Strengthening the security of Chinese nationals working in Pakistan and accelerating the $60 billion CPEC projects figured prominently in early talks between Chinese Premier Li Keqiang and his newly appointed Pakistani counterpart Shehbaz Sharif on Monday.
According to multiple reports, a large number of Chinese workers deployed to Pakistan for China-Pakistan Economic Corridor (CPEC) projects began to leave the country after the suicide bombing at Karachi University last month during of which three Chinese teachers were killed and another injured. .
Sharif assured Li of “enhanced security” for Chinese nationals working in Pakistan during their phone talks on Monday, the Pakistani newspaper Express Tribune reported.
Several Chinese personnel have died in recent years in attacks by religious extremist groups like Tehreek-e-Taliban Pakistan (TTP) and the Balochistan Liberation Army (BLA) fighting for Balochistan’s independence.
The Pakistani army has formed a separate brigade to protect Chinese personnel. Chinese experts say that while security in Pakistan was mainly focused on big projects, those working in smaller institutions, like the University of Karachi where the suicide bomber struck, remained easy targets.
The Pakistani side will strengthen security measures for all institutions and Chinese nationals in Pakistan to prevent similar incidents from happening again, Sharif told Li.
Li stressed that the Chinese side is shocked and outraged by the recent attack on Chinese nationals in Karachi, and strongly condemns the terrorist attack.
Li hopes Pakistan will bring the perpetrators to justice as soon as possible, do its utmost to handle follow-up issues, comfort the bereaved families and the injured, and comprehensively strengthen security measures for Chinese institutions and citizens in Pakistan to to ensure that similar tragedies will not happen again, reported the Chinese news agency Xinhua.
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Sharif also assured the acceleration of CPEC projects, acknowledging that the high-profile strategic project, said to be the flagship of Chinese President Xi Jinping’s multi-billion dollar Belt and Road Initiative (BRI), is being hit by delays, especially under the previous government of Imran Khan.
The ambitious $60 billion CPEC is a 3,000 km route of infrastructure projects linking northwest China’s Xinjiang Uyghur Autonomous Region and Gwadar Port in Pakistan’s Balochistan Province. India has protested to China against the CPEC as it is set up across Pakistani-occupied Kashmir (PoK).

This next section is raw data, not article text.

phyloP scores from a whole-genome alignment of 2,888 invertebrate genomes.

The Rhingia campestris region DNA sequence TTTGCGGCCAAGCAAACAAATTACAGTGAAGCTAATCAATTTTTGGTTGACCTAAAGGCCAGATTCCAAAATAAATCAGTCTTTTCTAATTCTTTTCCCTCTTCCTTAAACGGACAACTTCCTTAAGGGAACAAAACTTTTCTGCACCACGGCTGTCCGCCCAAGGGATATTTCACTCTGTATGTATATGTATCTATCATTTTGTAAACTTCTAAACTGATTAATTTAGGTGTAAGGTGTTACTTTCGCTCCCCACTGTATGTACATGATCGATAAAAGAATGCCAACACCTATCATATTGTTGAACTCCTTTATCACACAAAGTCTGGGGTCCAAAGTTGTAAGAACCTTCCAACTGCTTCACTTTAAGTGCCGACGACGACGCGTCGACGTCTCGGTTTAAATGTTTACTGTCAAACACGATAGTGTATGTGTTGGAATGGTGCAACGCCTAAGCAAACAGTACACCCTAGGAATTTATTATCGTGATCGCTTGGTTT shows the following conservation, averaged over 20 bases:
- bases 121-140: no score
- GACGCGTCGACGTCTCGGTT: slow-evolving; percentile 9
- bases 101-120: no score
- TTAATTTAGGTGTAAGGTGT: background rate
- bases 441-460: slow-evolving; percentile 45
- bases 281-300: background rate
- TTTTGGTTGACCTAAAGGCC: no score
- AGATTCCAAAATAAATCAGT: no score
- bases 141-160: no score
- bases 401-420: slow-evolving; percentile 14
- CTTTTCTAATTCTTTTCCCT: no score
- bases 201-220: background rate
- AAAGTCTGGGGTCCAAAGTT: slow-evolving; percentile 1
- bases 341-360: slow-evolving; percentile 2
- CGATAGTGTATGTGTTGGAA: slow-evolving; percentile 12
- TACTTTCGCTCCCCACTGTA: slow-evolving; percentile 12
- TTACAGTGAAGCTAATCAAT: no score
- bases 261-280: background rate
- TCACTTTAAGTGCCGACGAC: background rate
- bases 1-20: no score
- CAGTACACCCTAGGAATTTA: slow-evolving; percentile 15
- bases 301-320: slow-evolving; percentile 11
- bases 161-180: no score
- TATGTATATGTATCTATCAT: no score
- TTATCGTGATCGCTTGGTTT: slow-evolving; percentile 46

A document released by the Prime Minister’s Office (PMO) in Islamabad said that Sharif expressed his government’s determination to expedite the ongoing and new projects of CPEC.
He underscored the need for the two sides to work together and enhance cooperation between the relevant agencies of the two countries to fully operationalize Special Economic Zones (SEZs) in Pakistan as soon as possible.
Before the fall of Imran Khan’s government, China agreed to refinance $4.5 billion of Pakistan’s debt in March, according to former Pakistani foreign minister Shah Mehmood Qureshi.
Pakistan’s cash-strapped economy is currently being helped by the International Monetary Fund (IMF) and Sri Lanka – another recipient of Chinese loans and investments in the subcontinent – approached the global lender after the economic meltdown. , raising questions about why the two countries are facing bankruptcy despite securing major funding from Beijing.
Li told Sharif that China always considers its relations with Pakistan a priority in its diplomacy with neighboring countries. Beijing will, as always, firmly support Pakistan in defending its national sovereignty and security. China will support Pakistan in developing its economy, improving people’s livelihood and maintaining financial stability.
China is ready to work with Pakistan to strengthen strategic communication, promote cooperation on major projects such as CPEC, and strengthen bilateral personnel exchanges on condition of effective epidemic prevention and control. Mr. Li said.
Their talks followed last week’s virtual meeting between Chinese Foreign Minister Wang Yi and Pakistan’s new Foreign Minister Bilawal Bhutto Zardari.
Officials said the talks were aimed at establishing contact between Pakistan’s new government and Chinese leaders.
Pakistan’s all-time ties with China over the past four decades, widely believed to be aimed at countering India, have remained stable, despite the periodic political crisis in Pakistan resulting in changes of government, including those of leaders. military.